The Eastern India Market Possesses Immense Untapped Potential: Chef Vikas of Flurys
The Eastern India Market Possesses Immense Untapped Potential: Chef Vikas of Flurys

Chef Vikas joined Flurys in the year 2010 after successful stints with The Taj Group of Hotels, The Cunard Line, UK and the Intercontinental Hotel Group. An alumnus of the prestigious IHM, Taratala, Calcutta and with training stints in many different countries, Chef Vikas sports almost 18 years of diverse experience. After his long stint with the Taj Bengal till 2000, he joined some of the best luxury cruise liners including the iconic Queen Elizabeth II and has served some very famous people including the Queen, the Duke of Edinburgh, the Archbishop of Canterbury, and numerous Hollywood personalities including Julia Roberts and Mariah Carey.

Restaurant India 2017 East India Edition, held in Kolkata on June 22, witnessed spirited participation of a crew of chefs specialised in diverse culinary skills. Vikas Kumar, the chef behind the iconic Flurys, the Swiss restaurant on Park Street Kolkata, famous for its bakery and the legendary tea room, was at a part of the team.

In an exclusive interaction with Restaurant India, the chef shares his views and opinion on diverse aspect of the Indian F&B industry:

Do you think Restaurant India 2017 East India Edition, held in Kolkata on June 22 met expectations? Will Eastern India benefit from such conclaves?
The event exceeded the expectations, especially being the first edition of the event. The list of attendees was quite impressive and it was a great experience for me, personally, to be a part of this. The enthusiasm among the participants was palpable and it was heartening to see so many youngsters and them asking so many questions. There is no doubt in my mind that East India will immensely benefit from such events.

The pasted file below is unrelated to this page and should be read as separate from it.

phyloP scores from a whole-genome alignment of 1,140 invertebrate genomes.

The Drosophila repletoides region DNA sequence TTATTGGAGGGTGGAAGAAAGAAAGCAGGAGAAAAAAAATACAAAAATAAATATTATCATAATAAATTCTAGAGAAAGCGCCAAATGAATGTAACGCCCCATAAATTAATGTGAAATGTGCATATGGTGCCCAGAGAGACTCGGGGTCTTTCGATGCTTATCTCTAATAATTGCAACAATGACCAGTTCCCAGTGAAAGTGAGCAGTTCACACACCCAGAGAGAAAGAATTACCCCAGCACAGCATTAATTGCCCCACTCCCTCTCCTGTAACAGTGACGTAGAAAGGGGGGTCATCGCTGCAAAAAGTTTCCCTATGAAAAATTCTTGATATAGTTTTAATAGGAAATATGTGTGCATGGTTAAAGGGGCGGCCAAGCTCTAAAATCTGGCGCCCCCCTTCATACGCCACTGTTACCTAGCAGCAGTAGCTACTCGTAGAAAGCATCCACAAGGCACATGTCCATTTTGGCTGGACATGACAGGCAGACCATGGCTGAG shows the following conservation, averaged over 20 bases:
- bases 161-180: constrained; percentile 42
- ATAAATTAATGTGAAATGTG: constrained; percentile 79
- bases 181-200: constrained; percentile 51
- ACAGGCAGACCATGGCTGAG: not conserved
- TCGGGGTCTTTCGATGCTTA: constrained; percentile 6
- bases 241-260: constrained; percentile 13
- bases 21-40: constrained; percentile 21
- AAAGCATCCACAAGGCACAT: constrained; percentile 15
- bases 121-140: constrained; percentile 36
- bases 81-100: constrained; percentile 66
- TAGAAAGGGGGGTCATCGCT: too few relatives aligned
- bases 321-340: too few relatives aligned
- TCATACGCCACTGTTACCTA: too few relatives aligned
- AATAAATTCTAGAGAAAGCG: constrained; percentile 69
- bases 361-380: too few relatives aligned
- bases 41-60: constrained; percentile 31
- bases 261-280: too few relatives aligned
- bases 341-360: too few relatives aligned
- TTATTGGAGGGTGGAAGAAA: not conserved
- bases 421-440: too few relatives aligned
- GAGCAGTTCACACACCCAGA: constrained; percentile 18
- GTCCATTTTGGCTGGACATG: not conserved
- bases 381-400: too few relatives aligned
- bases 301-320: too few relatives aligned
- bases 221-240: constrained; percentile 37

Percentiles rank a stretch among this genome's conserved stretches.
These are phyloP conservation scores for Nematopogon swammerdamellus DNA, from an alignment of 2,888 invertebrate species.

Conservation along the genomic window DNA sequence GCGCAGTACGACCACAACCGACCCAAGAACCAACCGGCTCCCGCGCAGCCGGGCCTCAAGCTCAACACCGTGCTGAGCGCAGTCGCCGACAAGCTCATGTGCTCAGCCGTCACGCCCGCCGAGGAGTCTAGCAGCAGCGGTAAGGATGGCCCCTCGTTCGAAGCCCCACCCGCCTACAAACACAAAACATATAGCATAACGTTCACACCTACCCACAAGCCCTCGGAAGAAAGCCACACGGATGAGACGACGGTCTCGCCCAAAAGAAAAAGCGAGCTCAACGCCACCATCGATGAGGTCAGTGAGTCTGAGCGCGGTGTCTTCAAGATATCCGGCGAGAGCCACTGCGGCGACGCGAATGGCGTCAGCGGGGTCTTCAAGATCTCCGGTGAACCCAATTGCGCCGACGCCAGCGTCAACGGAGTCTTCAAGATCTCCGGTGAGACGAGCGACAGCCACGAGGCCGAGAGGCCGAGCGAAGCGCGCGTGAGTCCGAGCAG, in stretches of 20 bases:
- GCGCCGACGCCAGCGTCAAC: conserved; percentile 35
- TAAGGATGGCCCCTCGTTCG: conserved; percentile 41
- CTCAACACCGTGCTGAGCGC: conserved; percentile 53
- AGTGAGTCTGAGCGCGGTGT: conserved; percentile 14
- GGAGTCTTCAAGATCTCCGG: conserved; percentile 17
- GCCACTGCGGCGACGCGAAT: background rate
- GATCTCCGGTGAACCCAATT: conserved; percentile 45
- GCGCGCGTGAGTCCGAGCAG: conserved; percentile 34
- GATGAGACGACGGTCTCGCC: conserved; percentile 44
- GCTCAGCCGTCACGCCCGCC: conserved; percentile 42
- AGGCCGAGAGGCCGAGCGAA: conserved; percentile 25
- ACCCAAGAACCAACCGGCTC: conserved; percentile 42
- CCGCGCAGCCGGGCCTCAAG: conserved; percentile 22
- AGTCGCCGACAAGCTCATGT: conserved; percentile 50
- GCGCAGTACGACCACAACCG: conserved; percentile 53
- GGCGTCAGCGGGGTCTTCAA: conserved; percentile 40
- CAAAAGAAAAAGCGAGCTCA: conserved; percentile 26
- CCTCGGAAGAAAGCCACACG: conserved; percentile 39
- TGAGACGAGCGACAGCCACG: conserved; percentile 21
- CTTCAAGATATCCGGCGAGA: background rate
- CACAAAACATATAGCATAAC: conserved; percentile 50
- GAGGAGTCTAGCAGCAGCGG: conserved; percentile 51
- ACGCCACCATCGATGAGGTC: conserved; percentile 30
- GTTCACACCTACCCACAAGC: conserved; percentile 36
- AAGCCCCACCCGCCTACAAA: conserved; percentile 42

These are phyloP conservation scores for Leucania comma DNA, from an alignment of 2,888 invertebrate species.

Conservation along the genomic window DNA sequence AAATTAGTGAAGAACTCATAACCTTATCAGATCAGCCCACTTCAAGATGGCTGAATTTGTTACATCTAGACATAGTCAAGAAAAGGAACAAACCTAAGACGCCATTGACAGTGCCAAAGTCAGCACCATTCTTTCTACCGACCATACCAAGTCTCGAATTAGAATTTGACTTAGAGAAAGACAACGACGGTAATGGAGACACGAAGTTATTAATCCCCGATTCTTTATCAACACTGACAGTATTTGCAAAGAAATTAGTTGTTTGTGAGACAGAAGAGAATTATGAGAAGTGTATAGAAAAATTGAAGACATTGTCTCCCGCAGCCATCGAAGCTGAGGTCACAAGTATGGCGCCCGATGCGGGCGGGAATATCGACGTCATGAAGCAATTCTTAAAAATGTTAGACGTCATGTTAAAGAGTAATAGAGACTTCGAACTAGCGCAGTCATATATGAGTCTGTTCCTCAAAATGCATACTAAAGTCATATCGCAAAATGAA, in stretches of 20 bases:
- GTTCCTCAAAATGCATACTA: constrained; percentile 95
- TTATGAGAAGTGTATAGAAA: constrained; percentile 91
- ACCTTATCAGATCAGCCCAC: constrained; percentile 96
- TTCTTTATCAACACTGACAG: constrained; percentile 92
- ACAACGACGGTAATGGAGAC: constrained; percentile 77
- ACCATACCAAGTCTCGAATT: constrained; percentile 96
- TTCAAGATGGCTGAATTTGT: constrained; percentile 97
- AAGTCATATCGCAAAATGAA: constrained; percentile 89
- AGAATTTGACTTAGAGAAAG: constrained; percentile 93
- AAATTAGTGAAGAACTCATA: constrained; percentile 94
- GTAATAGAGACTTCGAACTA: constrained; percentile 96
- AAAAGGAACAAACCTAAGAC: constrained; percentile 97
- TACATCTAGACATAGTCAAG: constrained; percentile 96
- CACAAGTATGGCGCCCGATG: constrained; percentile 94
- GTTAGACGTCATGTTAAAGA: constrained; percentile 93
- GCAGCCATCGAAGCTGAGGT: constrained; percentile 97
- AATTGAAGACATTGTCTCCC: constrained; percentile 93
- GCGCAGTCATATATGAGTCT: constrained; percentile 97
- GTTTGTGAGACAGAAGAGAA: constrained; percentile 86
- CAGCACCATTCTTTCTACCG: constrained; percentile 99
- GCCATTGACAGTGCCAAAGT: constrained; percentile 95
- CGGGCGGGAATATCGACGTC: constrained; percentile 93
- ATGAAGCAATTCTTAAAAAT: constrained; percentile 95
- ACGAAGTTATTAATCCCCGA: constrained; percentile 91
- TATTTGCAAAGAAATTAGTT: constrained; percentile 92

Are you happy with the F&B scene in the East?
With increasing consumptions and the availability of good quality raw material, which is getting better now, I think there is immense untapped potential in the Eastern India market. As we know already, people from this part of the country are great appreciators and experimenters with food traditionally and there is a huge potential for the organised sector to tap into that.

Why do you think there is such traffic in F&B sector of Indian start up?
F&B sector is among the fastest growing industries in the country. It is small wonder that many entrepreneurs would like to ride the wave and create sustainable and successful businesses out of this upsurge. Also, with the success of the international F&B brands in the country, the Indian entrepreneurs already have a proof of concept and just need to create competencies to grab a pie of the fast growing market.

Experimentation with food is a short term thing - Do you agree?
The new players in F&B must try doing things differently with innovation and creativity in order to sustain their models and be unique. I don't think fusion food or experimental food is a short term thing, only, I would call it innovation and not experimentation. With increasing awareness and availability, innovation or experimentation, if you like, is one of the most important processes to create interesting and exciting new products to keep the discerning clientele interested and looking forward.

What are the road blocks for F&B industry in India?
With umpteenth number of career options available in the market, the Indian youth is gradually opting out from professions like that of a chef which requires 14-15 hours in the kitchen. The comfort level of the urban and semi urban youth is further aggravating the situation.

Curriculum is another area I am concerned about. The programme needs to be updated and improved in most of the hotel management institutions. There should be better awareness building for a more relevant and modernised course which matches with the trends, both nationally and globally.

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